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Eberhard & Co. is a name you may not have heard much, but we'd wager you'll be hearing it a whole lot more in the coming years.
For one thing, Eberhard is a brand with a rich history (dating back to 1887), and has a hell of a lot of stunning timepieces they've made along the way. Secondly, the brand still exists, and has recently released some pretty darn good looking watches with a nod to their past. Finally, as collectors scramble to find the next big thing, Eberhard is a name we just keep hearing. And for good reason - I mean, look at this thing!
What you're looking at is an incredibly rare Triple Register Monopusher Chronograph. That's right, monopusher. We'll get to that.
To fully appreciate the intricacy of this special timepiece, you must first start with the case. Made of solid 18K yellow gold, its beauty lies mainly in its simplicity - devoid of any of the common design flourishes of the 1950s, its straight lugs bring a slight edginess to its jumbo size, resulting in a gold watch that wears and feels much more like a tool watch. The really special part happens when you turn it over, however, as you'll find access to the internals by means of a hinged case back. Where nearly all timepieces from this era featured either a snap or screw on case back, the hinged piece harks back to Eberhard's roots in pocket watch manufacture, and softens the above-mentioned "tool-watchiness" of the timepiece.
The duality of the case is carried over on its dial, a completely original and unrestored satin silver backdrop on which an honest patina has formed. Its three registers - 30-minute at 3:00 with "telephone" markers in three minute intervals, 12-hour at 6:00 and sweeping seconds at 9:00, are nicely spaced out, not crowded towards the center of the dial. Arabic indices and a graduated outer track feel sporty, whereas the stylized hands, made of yellow gold and blued steel, keep things classy.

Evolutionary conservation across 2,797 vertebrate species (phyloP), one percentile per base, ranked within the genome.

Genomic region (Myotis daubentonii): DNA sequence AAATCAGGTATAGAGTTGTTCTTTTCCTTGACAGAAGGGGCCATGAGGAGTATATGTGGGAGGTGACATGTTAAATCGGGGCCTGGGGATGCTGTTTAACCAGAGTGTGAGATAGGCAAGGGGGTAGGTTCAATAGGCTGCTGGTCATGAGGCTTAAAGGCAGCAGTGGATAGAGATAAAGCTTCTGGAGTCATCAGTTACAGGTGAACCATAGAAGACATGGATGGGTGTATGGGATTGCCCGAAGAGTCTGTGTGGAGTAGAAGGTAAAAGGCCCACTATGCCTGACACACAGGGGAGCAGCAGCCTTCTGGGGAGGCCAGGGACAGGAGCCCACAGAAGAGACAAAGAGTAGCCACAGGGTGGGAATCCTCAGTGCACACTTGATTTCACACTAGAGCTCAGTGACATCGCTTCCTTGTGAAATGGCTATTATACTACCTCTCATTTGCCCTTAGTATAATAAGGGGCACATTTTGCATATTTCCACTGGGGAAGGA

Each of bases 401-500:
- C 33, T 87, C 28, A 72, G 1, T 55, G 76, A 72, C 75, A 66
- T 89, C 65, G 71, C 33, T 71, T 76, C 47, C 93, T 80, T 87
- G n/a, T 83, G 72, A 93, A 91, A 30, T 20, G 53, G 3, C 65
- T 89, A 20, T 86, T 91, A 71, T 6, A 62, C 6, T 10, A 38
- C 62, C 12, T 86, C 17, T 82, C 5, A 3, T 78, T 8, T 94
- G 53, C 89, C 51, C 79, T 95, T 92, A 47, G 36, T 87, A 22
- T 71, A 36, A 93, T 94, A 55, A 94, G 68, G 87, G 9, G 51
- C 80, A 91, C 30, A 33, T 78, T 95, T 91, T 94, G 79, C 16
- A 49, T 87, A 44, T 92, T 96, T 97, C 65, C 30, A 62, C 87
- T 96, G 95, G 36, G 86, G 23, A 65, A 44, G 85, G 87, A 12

But things really get out of hand when we go into the mechanicals. As you've surely noticed by now, this "monopusher" chronograph has dual pushers flanking the crown. Indeed, all chronograph operations (Start, Stop, Reset), are managed through the upper pusher, leaving the lower pusher completely out of the equation. So what, pray tell, does the lower pusher do you ask? Well, you'll be interested to learn that what looks like a pusher isn't in fact always a pusher. In this case, that lower "pusher" is actually a locking mechanism, engaged by sliding it towards the crown, used to lock the chronograph hands in a specific position, so you don't accidentally knock the upper pusher and re-engage or reset the chronograph. This mechanism is incredibly cool and entirely unique - we have never encountered a similar device before.
The movement itself is a masterwork. Known as an Eberhard Calibre 1600, it is essentially a modified Valjoux 65 Column-Wheel chronograph unit, which was commonly used in the 1930s and 40s in both dual and mono-pusher configuration, the latter being considerably more rare. From top to bottom, inside and out, this Eberhard & Co. chronograph is the first of what will likely be many Eberhards to come through our shop - and if those coming down the pike are anything like this one, we may have found the "next big thing" indeed!
Sold 18k Gold case is approximately 39mm (excluding crown). Manual-winding Calibre 1600 Column Wheel Chronograph movement. Circa 1949.
Overall condition: The original solid gold case is in great condition over all, showing normal signs of light wear from age and use. The dial is in good original condition with some signs of wear and patination. The original hands are in excellent condition. Original pushers and unsigned crown.
Includes one brown leather strap.